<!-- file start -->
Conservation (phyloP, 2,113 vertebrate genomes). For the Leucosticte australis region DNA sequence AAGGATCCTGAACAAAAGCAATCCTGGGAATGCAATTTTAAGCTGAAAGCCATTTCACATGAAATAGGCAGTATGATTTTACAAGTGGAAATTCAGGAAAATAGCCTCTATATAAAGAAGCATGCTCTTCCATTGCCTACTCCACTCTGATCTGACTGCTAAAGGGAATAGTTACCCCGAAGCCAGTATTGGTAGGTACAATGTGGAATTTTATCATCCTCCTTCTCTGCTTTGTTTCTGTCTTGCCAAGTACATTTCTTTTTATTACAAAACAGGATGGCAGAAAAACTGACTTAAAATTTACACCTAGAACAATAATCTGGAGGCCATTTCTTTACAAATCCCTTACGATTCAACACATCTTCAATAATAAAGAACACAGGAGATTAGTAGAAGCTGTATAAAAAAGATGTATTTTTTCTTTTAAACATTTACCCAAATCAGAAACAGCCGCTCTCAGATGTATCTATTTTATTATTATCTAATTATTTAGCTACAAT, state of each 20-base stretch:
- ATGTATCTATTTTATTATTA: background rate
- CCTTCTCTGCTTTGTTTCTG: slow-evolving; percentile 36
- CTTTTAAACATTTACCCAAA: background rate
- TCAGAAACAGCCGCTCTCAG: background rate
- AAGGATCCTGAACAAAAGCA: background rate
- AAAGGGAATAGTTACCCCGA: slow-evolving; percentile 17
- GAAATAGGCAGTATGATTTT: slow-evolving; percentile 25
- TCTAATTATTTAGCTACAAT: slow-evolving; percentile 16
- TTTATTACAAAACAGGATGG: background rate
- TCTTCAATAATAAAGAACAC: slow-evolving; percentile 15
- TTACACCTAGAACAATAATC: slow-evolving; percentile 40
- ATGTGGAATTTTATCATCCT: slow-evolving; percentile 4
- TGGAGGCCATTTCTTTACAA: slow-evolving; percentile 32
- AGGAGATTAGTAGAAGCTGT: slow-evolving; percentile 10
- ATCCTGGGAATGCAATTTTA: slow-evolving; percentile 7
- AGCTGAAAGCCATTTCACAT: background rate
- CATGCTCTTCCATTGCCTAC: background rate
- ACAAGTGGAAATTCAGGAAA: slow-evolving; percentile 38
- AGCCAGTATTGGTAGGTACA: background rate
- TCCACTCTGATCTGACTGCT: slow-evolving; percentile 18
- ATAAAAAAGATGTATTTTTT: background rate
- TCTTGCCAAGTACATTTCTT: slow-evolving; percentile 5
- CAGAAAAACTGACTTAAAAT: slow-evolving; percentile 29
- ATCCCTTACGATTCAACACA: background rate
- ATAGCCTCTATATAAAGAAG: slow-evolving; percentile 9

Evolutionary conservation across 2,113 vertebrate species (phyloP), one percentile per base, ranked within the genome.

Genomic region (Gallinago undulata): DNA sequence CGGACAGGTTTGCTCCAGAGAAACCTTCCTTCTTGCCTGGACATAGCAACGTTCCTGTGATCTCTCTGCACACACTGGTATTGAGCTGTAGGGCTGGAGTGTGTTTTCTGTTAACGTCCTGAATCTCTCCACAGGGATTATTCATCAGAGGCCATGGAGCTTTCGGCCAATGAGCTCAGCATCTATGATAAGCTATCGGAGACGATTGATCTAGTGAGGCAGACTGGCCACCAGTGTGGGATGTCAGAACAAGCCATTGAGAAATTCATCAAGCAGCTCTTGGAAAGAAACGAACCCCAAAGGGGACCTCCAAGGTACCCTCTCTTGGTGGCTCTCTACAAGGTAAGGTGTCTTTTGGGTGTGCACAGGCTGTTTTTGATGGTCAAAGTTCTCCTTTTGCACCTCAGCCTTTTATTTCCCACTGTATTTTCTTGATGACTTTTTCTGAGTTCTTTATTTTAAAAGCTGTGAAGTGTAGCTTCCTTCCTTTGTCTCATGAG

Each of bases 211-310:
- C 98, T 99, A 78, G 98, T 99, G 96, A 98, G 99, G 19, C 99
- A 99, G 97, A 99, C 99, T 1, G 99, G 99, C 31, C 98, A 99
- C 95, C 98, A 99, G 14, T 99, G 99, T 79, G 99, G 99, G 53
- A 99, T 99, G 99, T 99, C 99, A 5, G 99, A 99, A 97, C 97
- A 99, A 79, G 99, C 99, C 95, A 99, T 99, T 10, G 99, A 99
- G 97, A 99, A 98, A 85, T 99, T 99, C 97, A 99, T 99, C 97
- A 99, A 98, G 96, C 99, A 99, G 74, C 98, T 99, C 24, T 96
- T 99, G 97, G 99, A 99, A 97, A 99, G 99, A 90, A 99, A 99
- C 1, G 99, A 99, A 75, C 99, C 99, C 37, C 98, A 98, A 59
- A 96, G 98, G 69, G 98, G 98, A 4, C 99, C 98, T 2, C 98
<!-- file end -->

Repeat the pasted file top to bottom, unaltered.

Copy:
Conservation (phyloP, 2,113 vertebrate genomes). For the Leucosticte australis region DNA sequence AAGGATCCTGAACAAAAGCAATCCTGGGAATGCAATTTTAAGCTGAAAGCCATTTCACATGAAATAGGCAGTATGATTTTACAAGTGGAAATTCAGGAAAATAGCCTCTATATAAAGAAGCATGCTCTTCCATTGCCTACTCCACTCTGATCTGACTGCTAAAGGGAATAGTTACCCCGAAGCCAGTATTGGTAGGTACAATGTGGAATTTTATCATCCTCCTTCTCTGCTTTGTTTCTGTCTTGCCAAGTACATTTCTTTTTATTACAAAACAGGATGGCAGAAAAACTGACTTAAAATTTACACCTAGAACAATAATCTGGAGGCCATTTCTTTACAAATCCCTTACGATTCAACACATCTTCAATAATAAAGAACACAGGAGATTAGTAGAAGCTGTATAAAAAAGATGTATTTTTTCTTTTAAACATTTACCCAAATCAGAAACAGCCGCTCTCAGATGTATCTATTTTATTATTATCTAATTATTTAGCTACAAT, state of each 20-base stretch:
- ATGTATCTATTTTATTATTA: background rate
- CCTTCTCTGCTTTGTTTCTG: slow-evolving; percentile 36
- CTTTTAAACATTTACCCAAA: background rate
- TCAGAAACAGCCGCTCTCAG: background rate
- AAGGATCCTGAACAAAAGCA: background rate
- AAAGGGAATAGTTACCCCGA: slow-evolving; percentile 17
- GAAATAGGCAGTATGATTTT: slow-evolving; percentile 25
- TCTAATTATTTAGCTACAAT: slow-evolving; percentile 16
- TTTATTACAAAACAGGATGG: background rate
- TCTTCAATAATAAAGAACAC: slow-evolving; percentile 15
- TTACACCTAGAACAATAATC: slow-evolving; percentile 40
- ATGTGGAATTTTATCATCCT: slow-evolving; percentile 4
- TGGAGGCCATTTCTTTACAA: slow-evolving; percentile 32
- AGGAGATTAGTAGAAGCTGT: slow-evolving; percentile 10
- ATCCTGGGAATGCAATTTTA: slow-evolving; percentile 7
- AGCTGAAAGCCATTTCACAT: background rate
- CATGCTCTTCCATTGCCTAC: background rate
- ACAAGTGGAAATTCAGGAAA: slow-evolving; percentile 38
- AGCCAGTATTGGTAGGTACA: background rate
- TCCACTCTGATCTGACTGCT: slow-evolving; percentile 18
- ATAAAAAAGATGTATTTTTT: background rate
- TCTTGCCAAGTACATTTCTT: slow-evolving; percentile 5
- CAGAAAAACTGACTTAAAAT: slow-evolving; percentile 29
- ATCCCTTACGATTCAACACA: background rate
- ATAGCCTCTATATAAAGAAG: slow-evolving; percentile 9

Evolutionary conservation across 2,113 vertebrate species (phyloP), one percentile per base, ranked within the genome.

Genomic region (Gallinago undulata): DNA sequence CGGACAGGTTTGCTCCAGAGAAACCTTCCTTCTTGCCTGGACATAGCAACGTTCCTGTGATCTCTCTGCACACACTGGTATTGAGCTGTAGGGCTGGAGTGTGTTTTCTGTTAACGTCCTGAATCTCTCCACAGGGATTATTCATCAGAGGCCATGGAGCTTTCGGCCAATGAGCTCAGCATCTATGATAAGCTATCGGAGACGATTGATCTAGTGAGGCAGACTGGCCACCAGTGTGGGATGTCAGAACAAGCCATTGAGAAATTCATCAAGCAGCTCTTGGAAAGAAACGAACCCCAAAGGGGACCTCCAAGGTACCCTCTCTTGGTGGCTCTCTACAAGGTAAGGTGTCTTTTGGGTGTGCACAGGCTGTTTTTGATGGTCAAAGTTCTCCTTTTGCACCTCAGCCTTTTATTTCCCACTGTATTTTCTTGATGACTTTTTCTGAGTTCTTTATTTTAAAAGCTGTGAAGTGTAGCTTCCTTCCTTTGTCTCATGAG

Each of bases 211-310:
- C 98, T 99, A 78, G 98, T 99, G 96, A 98, G 99, G 19, C 99
- A 99, G 97, A 99, C 99, T 1, G 99, G 99, C 31, C 98, A 99
- C 95, C 98, A 99, G 14, T 99, G 99, T 79, G 99, G 99, G 53
- A 99, T 99, G 99, T 99, C 99, A 5, G 99, A 99, A 97, C 97
- A 99, A 79, G 99, C 99, C 95, A 99, T 99, T 10, G 99, A 99
- G 97, A 99, A 98, A 85, T 99, T 99, C 97, A 99, T 99, C 97
- A 99, A 98, G 96, C 99, A 99, G 74, C 98, T 99, C 24, T 96
- T 99, G 97, G 99, A 99, A 97, A 99, G 99, A 90, A 99, A 99
- C 1, G 99, A 99, A 75, C 99, C 99, C 37, C 98, A 98, A 59
- A 96, G 98, G 69, G 98, G 98, A 4, C 99, C 98, T 2, C 98